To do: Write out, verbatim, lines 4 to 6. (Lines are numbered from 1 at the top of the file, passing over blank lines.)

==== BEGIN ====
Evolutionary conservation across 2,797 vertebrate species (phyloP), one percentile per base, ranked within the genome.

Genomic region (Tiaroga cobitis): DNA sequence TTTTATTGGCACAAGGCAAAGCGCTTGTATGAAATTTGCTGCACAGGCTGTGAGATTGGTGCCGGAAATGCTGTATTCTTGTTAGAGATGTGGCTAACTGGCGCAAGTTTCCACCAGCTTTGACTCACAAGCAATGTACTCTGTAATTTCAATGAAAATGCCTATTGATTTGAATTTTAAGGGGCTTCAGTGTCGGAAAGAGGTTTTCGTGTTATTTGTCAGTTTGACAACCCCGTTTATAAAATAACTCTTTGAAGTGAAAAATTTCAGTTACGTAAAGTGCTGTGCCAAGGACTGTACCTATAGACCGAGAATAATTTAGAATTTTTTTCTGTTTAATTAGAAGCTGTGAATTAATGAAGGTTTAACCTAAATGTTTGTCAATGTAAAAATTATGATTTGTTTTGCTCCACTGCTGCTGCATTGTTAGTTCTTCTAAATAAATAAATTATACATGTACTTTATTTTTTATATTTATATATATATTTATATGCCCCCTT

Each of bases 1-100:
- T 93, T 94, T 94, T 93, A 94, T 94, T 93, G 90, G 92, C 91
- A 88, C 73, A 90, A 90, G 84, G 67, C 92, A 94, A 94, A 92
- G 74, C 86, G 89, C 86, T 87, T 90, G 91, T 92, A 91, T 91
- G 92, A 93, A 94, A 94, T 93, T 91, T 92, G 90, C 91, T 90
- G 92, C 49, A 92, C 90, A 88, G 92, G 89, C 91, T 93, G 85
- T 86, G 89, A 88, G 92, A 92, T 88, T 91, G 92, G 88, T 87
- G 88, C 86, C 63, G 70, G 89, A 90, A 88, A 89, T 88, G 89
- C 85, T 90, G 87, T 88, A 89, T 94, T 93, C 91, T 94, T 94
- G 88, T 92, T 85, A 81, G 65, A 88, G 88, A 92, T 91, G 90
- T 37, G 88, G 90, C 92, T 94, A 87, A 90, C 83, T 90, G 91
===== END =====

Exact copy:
- T 93, T 94, T 94, T 93, A 94, T 94, T 93, G 90, G 92, C 91
- A 88, C 73, A 90, A 90, G 84, G 67, C 92, A 94, A 94, A 92
- G 74, C 86, G 89, C 86, T 87, T 90, G 91, T 92, A 91, T 91